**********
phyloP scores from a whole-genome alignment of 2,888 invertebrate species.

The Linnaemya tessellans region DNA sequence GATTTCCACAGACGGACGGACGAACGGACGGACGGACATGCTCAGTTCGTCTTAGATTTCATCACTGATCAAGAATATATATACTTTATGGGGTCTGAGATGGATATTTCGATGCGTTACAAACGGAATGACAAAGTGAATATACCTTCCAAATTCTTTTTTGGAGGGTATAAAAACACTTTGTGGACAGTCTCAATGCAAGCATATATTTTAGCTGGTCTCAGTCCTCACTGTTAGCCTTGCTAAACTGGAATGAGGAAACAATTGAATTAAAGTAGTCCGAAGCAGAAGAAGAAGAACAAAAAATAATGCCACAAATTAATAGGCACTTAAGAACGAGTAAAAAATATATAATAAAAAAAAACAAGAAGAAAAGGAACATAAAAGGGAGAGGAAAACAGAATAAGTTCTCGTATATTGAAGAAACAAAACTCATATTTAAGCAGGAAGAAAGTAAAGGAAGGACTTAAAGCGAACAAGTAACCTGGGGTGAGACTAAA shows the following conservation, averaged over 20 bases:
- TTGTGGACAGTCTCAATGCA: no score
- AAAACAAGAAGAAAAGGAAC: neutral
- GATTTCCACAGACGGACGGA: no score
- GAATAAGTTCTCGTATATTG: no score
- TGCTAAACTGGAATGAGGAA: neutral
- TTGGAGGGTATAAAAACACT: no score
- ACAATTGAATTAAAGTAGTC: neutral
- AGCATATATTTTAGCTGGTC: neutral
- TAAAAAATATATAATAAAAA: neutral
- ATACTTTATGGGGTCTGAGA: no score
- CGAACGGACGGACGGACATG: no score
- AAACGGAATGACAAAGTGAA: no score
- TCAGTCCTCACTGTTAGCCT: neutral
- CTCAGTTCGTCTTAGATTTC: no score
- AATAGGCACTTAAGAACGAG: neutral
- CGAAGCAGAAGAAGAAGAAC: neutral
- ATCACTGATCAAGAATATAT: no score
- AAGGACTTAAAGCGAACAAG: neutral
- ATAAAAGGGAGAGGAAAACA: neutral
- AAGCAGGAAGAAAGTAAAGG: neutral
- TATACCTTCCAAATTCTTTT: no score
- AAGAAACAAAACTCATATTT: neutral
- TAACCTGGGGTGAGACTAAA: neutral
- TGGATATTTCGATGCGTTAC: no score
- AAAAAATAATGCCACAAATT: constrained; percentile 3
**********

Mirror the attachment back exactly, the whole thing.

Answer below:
phyloP scores from a whole-genome alignment of 2,888 invertebrate species.

The Linnaemya tessellans region DNA sequence GATTTCCACAGACGGACGGACGAACGGACGGACGGACATGCTCAGTTCGTCTTAGATTTCATCACTGATCAAGAATATATATACTTTATGGGGTCTGAGATGGATATTTCGATGCGTTACAAACGGAATGACAAAGTGAATATACCTTCCAAATTCTTTTTTGGAGGGTATAAAAACACTTTGTGGACAGTCTCAATGCAAGCATATATTTTAGCTGGTCTCAGTCCTCACTGTTAGCCTTGCTAAACTGGAATGAGGAAACAATTGAATTAAAGTAGTCCGAAGCAGAAGAAGAAGAACAAAAAATAATGCCACAAATTAATAGGCACTTAAGAACGAGTAAAAAATATATAATAAAAAAAAACAAGAAGAAAAGGAACATAAAAGGGAGAGGAAAACAGAATAAGTTCTCGTATATTGAAGAAACAAAACTCATATTTAAGCAGGAAGAAAGTAAAGGAAGGACTTAAAGCGAACAAGTAACCTGGGGTGAGACTAAA shows the following conservation, averaged over 20 bases:
- TTGTGGACAGTCTCAATGCA: no score
- AAAACAAGAAGAAAAGGAAC: neutral
- GATTTCCACAGACGGACGGA: no score
- GAATAAGTTCTCGTATATTG: no score
- TGCTAAACTGGAATGAGGAA: neutral
- TTGGAGGGTATAAAAACACT: no score
- ACAATTGAATTAAAGTAGTC: neutral
- AGCATATATTTTAGCTGGTC: neutral
- TAAAAAATATATAATAAAAA: neutral
- ATACTTTATGGGGTCTGAGA: no score
- CGAACGGACGGACGGACATG: no score
- AAACGGAATGACAAAGTGAA: no score
- TCAGTCCTCACTGTTAGCCT: neutral
- CTCAGTTCGTCTTAGATTTC: no score
- AATAGGCACTTAAGAACGAG: neutral
- CGAAGCAGAAGAAGAAGAAC: neutral
- ATCACTGATCAAGAATATAT: no score
- AAGGACTTAAAGCGAACAAG: neutral
- ATAAAAGGGAGAGGAAAACA: neutral
- AAGCAGGAAGAAAGTAAAGG: neutral
- TATACCTTCCAAATTCTTTT: no score
- AAGAAACAAAACTCATATTT: neutral
- TAACCTGGGGTGAGACTAAA: neutral
- TGGATATTTCGATGCGTTAC: no score
- AAAAAATAATGCCACAAATT: constrained; percentile 3